FORT WORTH -- Billy Miner's Saloon -- the 27-year-old downtown burger institution where a lawsuit once famously put the kibosh on customers' venerable tradition of throwing empty peanut shells on the floor -- will close at the end of September when its owner retires.
The restaurant, Third and Houston streets in Sundance Square, will serve its last burgers and longnecks Sept. 30, Sundance Square and the restaurant said Tuesday.
Owner Peggy McMullin, whose husband, Dick, died four years ago, said in a statement that she is ready to retire.
"My husband Dick and I poured ourselves into Billy Miner's and we have been so thankful for the support of Fort Worth and Sundance Square," said McMullin, who could not be reached for an interview. "Since my husband passed away, I have been considering the right time to retire. I am ready to leave the restaurant business and slow down."
McMullin's decision surprised Sundance Square. McMullin had about three years left on the lease for her 7,730-square-foot space, said Johnny Campbell, chief executive of Sundance Square.
McMullin told him last week that she is "tired ... ready to retire from the restaurant business," Campbell said.
The restaurant, as Peggy McMullin related to Campbell, was profitable from its first year and "every year thereafter," a highly unusual streak, said Campbell, who joined long lines of customers for a burger at lunch Tuesday after word got out.
Dick McMullin, a longtime restaurateur, quickly turned Billy Miner's into a local watering hole and meeting spot even before the 40-block Sundance Square development revitalized downtown. He offered free Wi-Fi access years before it became popular at coffee bars and bookstores, and he hosted Xbox tournaments.
The baskets of peanuts -- and Fort Worth tradition of tossing shells -- went by the wayside in the early 1990s after a customer sued, saying she hurt her back after slipping on a shell.
The McMullins also expanded the restaurant twice, taking in sections running along Houston between Second and Third streets.
"We are proud that Billy Miner's Saloon has been an anchor in Sundance Square for nearly three decades," Campbell said. "Dick and Peggy McMullin opened the restaurant at a time when downtown Fort Worth was being revitalized, and they helped build a base for people to gather."
What happens next for the space?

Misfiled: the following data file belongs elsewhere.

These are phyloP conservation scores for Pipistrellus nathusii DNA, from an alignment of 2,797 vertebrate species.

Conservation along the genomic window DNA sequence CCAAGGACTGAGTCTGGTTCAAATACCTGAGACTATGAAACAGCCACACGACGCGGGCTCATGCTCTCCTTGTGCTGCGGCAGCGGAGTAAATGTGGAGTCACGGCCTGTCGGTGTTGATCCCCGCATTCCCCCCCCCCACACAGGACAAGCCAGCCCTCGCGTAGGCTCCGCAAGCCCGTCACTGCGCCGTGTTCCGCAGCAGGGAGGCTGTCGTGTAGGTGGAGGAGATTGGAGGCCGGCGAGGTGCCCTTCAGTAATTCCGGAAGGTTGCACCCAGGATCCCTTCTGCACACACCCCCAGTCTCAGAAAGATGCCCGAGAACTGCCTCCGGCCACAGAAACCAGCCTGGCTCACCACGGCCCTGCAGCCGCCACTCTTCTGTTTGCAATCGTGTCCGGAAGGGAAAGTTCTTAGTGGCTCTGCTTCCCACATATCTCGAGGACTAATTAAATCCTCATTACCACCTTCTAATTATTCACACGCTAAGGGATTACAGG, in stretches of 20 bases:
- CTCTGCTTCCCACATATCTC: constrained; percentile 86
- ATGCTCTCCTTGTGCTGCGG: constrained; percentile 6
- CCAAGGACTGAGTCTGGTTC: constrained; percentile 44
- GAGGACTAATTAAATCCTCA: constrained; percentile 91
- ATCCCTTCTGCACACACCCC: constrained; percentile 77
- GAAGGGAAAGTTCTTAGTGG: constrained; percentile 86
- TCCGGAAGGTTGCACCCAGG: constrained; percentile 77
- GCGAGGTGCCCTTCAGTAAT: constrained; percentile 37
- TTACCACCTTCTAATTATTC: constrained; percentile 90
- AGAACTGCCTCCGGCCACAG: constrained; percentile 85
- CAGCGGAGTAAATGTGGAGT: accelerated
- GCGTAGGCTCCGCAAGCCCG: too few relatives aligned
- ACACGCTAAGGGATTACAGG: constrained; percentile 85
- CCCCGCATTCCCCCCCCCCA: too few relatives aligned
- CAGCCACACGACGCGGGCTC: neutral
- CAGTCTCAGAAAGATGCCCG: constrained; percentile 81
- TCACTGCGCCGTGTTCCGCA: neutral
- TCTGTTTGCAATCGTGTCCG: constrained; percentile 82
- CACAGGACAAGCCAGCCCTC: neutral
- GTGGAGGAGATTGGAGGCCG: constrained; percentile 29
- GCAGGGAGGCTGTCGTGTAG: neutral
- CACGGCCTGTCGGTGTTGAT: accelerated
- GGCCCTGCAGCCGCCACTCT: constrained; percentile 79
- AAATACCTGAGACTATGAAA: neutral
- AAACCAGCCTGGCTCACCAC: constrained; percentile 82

Campbell said he'd already fielded as many as four calls Tuesday after the news was released.
Sundance Square will probably look to use the space to expand its soft-goods retail -- apparel, accessories and gifts -- before it considers another restaurant, Campbell said.
In that case, Sundance Square would most likely divide the space into units of about 2,500 square feet apiece, with entryways on Houston between Second and Third, Campbell said.
With the Billy Miner's entrance at Third and Houston and its long west wall along Houston, breaking up the space would help create more activity on the street, Campbell said.
It would also better connect the east and west sides of Houston, Campbell said. The Reata restaurant sits on the west side of the street.
"In today's retail leasing wisdom, [the space] breaks up," Campbell said.
But "I'm not foolish enough to tell you it's not going to be a restaurant. The market tells you what you can and can't do. It's really not very magical."
Sundance Square would also look to relocate Western murals by painter Richard Haas that it commissioned in the mid-1980s and that now adorn the Houston windows of Billy Miner's, Campbell said. Haas also painted the Chisholm Trail mural in Sundance Square.
Campbell said Sundance Square retail sales will likely finish the year down 3-4 percent but have been buoyed by visitor traffic downtown. The city's convention and visitor traffic has been boosted by the Omni Fort Worth Hotel, renovations to other hotels and even business from Cowboys Stadium in Arlington.
With traffic up, "what we're dealing with is spending habits," Campbell said.
Occupancies in Sundance Square's 42 buildings and 4 million square feet are running at 93 percent, down from 98 percent in 2007 but still strong, Campbell said.
Scott Nishimura, 817-390-7808